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the family which consisted of my grandfather, my grandmother and my father, my grandfather, started a movie business in the south. he was a great figure and i will tell you a little bit about him. he was trained as an engineer at vanderbilt and in 1915 he was in alabama working on at dam project and heat saw there were a lot of people lined dam projet and heat saw there were a lot of people lined up in front of us for, they were lining up to see a movie. it was silent movies in those days. in those days movie theaters were not what they are today.
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they were just stores with a lot of seats set up and a projector in the back. so lightman at age 24 decided he wanted to get into that business even though he was a trained engineer. he bought his first theater, the liberty fear -- theater in alabama, he then began buying and building other theaters and eventually create movie theater empire including theaters not only in alabama but tennessee and arkansas, mississippi, louisiana, he was a good-looking guy, powerful, friendly with
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movie stars, and became president of the national motion picture association, he was a world-class -- one of the top bridge players, when he was in college she was a wrestler, he would go into a room and ask the biggest man in the room to lie down on the floor and left him up by his belt. that was the person i wanted to be. i changed my mind and later on. the way i started between book projects, a terrible situation between books, you feel you are lost at sea, lost your identity, don't know what you are doing, i
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decided i would start writing anything that came to my mind. i wrote about memories i had going into the projection booth, my grandfather's movie theaters which from age 8 to age 12, and in those days the light that shines from the film, celluloid film, was made by two pieces of carbon that are brought very close together and an electric current is passed through them and it creates an intense light so intense you can't look at it. it makes a lot a heat. the celluloid for film would catch on fire and the moviegoers
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would have to sit patiently while but projectionist spliced film together and they would get very impatient of course so i remember when i began writing, stuck between books, memories of me and the projection booth, with the projectionist who usually was a man that use a lot of four letter words, very friendly with keys banging on his belt, and felt the projection booth was a magical place, he was a glass wall, the lab made light. and the projection booth, the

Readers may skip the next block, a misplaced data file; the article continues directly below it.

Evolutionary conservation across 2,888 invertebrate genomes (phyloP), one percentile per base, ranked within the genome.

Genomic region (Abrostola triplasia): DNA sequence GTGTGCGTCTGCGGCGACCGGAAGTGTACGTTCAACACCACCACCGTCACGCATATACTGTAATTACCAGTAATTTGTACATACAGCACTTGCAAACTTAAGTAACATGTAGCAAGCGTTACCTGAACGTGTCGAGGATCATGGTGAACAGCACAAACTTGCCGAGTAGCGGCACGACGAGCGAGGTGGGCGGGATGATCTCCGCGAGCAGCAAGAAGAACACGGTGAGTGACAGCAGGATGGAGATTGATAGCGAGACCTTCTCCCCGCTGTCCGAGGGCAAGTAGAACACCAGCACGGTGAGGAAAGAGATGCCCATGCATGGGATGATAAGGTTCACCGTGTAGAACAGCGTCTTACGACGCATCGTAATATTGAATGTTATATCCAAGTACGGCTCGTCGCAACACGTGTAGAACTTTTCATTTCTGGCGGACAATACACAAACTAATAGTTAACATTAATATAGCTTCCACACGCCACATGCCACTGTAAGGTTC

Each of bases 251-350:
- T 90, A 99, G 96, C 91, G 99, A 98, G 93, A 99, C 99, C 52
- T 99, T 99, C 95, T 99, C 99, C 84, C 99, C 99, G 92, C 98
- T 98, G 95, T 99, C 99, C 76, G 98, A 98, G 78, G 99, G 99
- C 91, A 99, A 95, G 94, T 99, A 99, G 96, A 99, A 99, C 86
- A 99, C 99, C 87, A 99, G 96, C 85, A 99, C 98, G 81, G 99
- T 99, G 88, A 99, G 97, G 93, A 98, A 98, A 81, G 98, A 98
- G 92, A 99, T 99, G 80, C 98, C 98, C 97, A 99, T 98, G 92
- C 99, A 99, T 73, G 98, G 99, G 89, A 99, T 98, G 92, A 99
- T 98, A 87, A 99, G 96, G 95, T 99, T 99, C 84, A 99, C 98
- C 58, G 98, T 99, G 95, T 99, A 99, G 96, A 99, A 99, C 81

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magical world of movies. and in the wizard of oz, the curtain. the projectionist would bring their girlfriends into the booth so got a little bit of an education. and the movie theater summers, one of the summers, police mr. shane the cars, the drive in theater back in the 1960s, what goes on in the cars at drive-in theaters. they only showed g rated movies,
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or x rated activity in the cars because children in other cars eating hamburgers, you got the idea. i was 16 years old, it was a flashlight. my job was to walk down the aisles in the cars. and the flashlight. the behavior taking place, i was mortified with this job. i was seeing friends in those cars. i was afraid to look in any of the cars. i looked at the ground, and clean up the litter on the ground so the drive in feeder
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got very clean. i did shine my light into one of the cars. and saw what i was afraid i was going to see and the couple was so upset when they had paid money to do by going to the theater to do was not being done, they asked for a refund. i also met elvis in the year 1960s. as many of you know, elvis was born in mississippi but he moved to memphis and 1953, he walked into sun studios and played for sam phillips. he was around 16 at that time.
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working as an usher at a theater in memphis called the lows palace. that was not far from one of the theaters my grandfather owned and during his lunch break ellis would walk over and hang out and be offended people in the venture will be the friend did my father who at that point was running the movie theater business, taken over for my grandfather. elvis in the late 50s began making his own movies and he wanted to see them but not in public because he would be mob so he began watching his own movies in my grandfather's little screening room. that is where the title of the book comes from. my grandfather built a screening room attached to his house that seated 25 people and there was a
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couch in front that seated two or three people and the seats behind it. my grandfather at screening room elvis watched his own films in the privacy of the screening room. i went there one time when elvis walked in. this was about 1960, the movie with g i -- i was 12 years old at the time. i didn't know very much about elvis, i didn't know he was this international celebrity but i did notice that he had the young woman on both arms, came in with two girl friends, even though i didn't know much about elvis i was beginning at that age to get a whiff of the mysteries of the opposite sex and i was very impressed the guy had two girls with him.
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>> two. >> of course, one of the themes of the book is racism as i grew up with the late '50s and early '60s. and i got on a bus one day a
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1962 so i was about 40 years old. and i got a bus to go downtown. i'm sure it was the same way it national. the buses had a front section for the whites that back in the black the theaters were segregated aged in memphis the lights went to the zoo one day and that blacks had to go on another day. everything was segregated. so this section that was all full there were no empty seats there were plenty of seats in the back of the bus so i went to to take a seat